This article, written by Jimmy Scalia appeared in the
April 2001 issue of IN TUNE Magazine.

(Gerry Stonestreet: I recently had the pleasure of speaking to Jimmy Scalia, considered to be the leading archivist on Bobby Darin. Jimmy, in kindly writing this article for "InTune" readers, was able to draw upon the recollections of two people who were very close to Bobby, namely his manager, Steve Blauner and his publicist, Harriet Wasser, and I am very grateful to all three of them for their cooperation in providing this exclusive article. Now over to Jimmy-)

To achieve high praise from your peers and the public is the meaning of the word success. To be versatile in many types of music and to be good at each type is quite an accomplishment. By including timing, phrasing and comic ability to that would merit one the title, Ultimate Performer. That seems to be the category that Bobby Darin has nestled himself into. In speaking with Gerry Stonestreet of In Tune magazine we spoke of the recent Bobby Darin Cd titled, "The Curtain Falls BD Live At The Flamingo" (from Collectors Choice Music). We both agreed that the special excitement in this performance was the wide range of music that was covered in the show. And how effortlessly Bobby would venture into one style of music to the next. While tackling standard tunes as a seasoned saloon singer and yet only being at the tender age of 26. I was asked if I knew what music Bobby loved the most. Instead of trying to interpret which music I thought was closest, I felt I should go right to the source, and so I did.

I went to Steve Blauner, Bobby's long time friend and manager and asked him for his opinion. His response was rather quick but to the point. He said: "Bobby loved all kinds of music". If we start from the beginning a very young Bobby grew up listening to such singers as Bing Crosby, Frank Sinatra and of course the legendary Al Jolson, combined with the Big Band Swing sound of people like Benny Goodman and Artie Shaw. At this point it is easy to see where the love of this type of music fits in. By the 1950's New York City was a vast melting pot of different types of music. Among the Swing & Standard music the Blues and R&B was also fluent throughout the neighborhoods as well. By the the mid 50's Doo-Wop also notched itself a little spot for the new generation. Bobby was obviously keeping an open ear while staying very aware to all types of music.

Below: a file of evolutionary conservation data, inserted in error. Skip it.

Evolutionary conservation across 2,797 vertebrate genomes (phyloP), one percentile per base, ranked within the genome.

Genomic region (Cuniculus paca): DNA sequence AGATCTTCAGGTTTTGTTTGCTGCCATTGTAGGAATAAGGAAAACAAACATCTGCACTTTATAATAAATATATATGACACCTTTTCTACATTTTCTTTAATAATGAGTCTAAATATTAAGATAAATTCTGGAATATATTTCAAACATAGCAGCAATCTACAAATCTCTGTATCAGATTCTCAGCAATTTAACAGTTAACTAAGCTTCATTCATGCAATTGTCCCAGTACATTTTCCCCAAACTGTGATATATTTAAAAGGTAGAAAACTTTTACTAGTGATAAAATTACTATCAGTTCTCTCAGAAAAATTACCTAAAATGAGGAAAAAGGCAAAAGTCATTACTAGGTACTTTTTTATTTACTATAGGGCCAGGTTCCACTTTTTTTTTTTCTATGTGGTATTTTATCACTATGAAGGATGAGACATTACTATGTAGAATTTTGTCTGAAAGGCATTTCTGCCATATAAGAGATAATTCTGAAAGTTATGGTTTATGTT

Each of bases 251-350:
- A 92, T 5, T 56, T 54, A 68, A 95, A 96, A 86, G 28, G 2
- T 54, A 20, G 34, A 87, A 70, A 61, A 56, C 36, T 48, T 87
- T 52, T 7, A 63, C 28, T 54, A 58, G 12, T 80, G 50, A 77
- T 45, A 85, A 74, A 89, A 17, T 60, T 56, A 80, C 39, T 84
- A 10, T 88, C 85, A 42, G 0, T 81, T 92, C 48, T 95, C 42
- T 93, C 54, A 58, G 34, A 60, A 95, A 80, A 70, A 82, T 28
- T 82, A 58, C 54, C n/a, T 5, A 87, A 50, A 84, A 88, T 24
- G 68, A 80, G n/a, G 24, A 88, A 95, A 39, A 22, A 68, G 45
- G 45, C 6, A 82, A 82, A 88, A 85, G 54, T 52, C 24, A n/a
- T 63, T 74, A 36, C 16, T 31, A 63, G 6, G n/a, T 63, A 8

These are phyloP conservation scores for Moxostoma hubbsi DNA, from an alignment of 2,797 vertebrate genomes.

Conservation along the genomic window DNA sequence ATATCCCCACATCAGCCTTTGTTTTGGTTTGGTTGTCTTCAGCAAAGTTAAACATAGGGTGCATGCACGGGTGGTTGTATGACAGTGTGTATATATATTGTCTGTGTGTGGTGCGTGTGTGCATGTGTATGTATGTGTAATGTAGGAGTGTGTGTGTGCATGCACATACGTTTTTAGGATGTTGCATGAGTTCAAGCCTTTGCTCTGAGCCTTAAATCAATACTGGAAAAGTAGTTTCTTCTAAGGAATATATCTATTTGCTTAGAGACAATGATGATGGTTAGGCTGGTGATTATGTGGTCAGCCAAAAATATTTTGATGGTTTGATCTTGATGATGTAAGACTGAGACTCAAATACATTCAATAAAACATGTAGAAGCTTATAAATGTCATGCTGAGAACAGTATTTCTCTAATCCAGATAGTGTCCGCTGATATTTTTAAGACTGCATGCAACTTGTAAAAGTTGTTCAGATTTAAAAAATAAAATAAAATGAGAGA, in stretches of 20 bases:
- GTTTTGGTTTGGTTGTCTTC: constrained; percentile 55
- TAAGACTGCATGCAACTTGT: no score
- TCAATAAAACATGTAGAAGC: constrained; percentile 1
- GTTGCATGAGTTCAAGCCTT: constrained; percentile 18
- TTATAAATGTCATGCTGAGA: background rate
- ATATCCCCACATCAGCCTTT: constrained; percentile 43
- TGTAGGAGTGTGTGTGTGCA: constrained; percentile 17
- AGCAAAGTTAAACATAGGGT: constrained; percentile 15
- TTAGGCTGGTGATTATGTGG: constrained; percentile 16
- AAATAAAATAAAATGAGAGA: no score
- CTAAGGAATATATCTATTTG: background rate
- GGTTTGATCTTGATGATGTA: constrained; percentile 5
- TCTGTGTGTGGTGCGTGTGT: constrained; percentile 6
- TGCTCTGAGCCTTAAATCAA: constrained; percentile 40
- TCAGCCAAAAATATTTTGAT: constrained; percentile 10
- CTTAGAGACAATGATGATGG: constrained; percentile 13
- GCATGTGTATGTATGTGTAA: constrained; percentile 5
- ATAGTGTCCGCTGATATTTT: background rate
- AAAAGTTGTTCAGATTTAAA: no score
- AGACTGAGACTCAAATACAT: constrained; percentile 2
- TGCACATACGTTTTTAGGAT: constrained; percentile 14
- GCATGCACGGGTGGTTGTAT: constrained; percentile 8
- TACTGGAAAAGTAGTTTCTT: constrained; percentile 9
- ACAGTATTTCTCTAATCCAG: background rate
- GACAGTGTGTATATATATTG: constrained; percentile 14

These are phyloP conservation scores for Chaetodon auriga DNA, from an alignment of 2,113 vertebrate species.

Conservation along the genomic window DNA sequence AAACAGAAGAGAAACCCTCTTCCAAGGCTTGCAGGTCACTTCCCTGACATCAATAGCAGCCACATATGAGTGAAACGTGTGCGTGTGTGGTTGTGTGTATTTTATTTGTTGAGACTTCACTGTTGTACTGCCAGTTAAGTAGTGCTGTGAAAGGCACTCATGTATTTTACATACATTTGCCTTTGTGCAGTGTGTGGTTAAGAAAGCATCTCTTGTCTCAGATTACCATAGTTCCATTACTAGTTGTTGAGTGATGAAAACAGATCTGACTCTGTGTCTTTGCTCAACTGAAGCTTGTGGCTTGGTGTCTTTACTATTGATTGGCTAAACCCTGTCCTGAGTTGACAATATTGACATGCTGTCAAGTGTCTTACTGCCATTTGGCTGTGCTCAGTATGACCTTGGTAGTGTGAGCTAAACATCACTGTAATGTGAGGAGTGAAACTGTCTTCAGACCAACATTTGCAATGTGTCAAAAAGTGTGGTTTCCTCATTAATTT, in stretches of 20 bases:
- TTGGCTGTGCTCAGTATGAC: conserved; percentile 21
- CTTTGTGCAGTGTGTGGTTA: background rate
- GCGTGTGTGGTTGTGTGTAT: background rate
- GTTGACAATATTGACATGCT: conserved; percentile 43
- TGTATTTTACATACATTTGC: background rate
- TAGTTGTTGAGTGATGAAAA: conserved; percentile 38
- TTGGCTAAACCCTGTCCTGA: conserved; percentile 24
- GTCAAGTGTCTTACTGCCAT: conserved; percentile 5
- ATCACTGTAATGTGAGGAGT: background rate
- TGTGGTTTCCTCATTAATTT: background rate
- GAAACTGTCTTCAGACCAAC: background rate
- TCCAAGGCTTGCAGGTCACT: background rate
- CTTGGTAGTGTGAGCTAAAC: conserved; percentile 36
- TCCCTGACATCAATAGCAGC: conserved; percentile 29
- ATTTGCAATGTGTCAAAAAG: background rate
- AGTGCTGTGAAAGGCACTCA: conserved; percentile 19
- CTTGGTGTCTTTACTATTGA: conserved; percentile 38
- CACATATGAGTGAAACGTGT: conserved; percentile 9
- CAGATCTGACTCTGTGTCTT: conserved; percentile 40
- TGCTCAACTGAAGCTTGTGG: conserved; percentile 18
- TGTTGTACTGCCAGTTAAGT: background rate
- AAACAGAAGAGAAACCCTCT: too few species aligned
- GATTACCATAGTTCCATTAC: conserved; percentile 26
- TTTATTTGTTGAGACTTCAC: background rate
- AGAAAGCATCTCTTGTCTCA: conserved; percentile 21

In 1956 Bobby prepares to cut 8 songs for the Decca label. The tune that was picked to be a single was a skiffle tune by Lonnie Donegan titled "Rock Island Line". Which goes to show you it is not only what is in your backyard, but what is good abroad. At this point Bobby realizes that Rock & Roll is making an impact on the music scene and will most likely be the best avenue to travel. He writes and records some R&R & R&B tunes and records them on Ahmet Etegun's label ATLANTIC / ATCO records. One tune in particular will be his introduction into the music industry, that is; "Splish Splash". After the success with such tunes as; "Splish Splash", "Queen Of The Hop", "Early In The Morning", and "Dream Lover" (which were written by Darin) ATCO records felt they had their Fats Domino.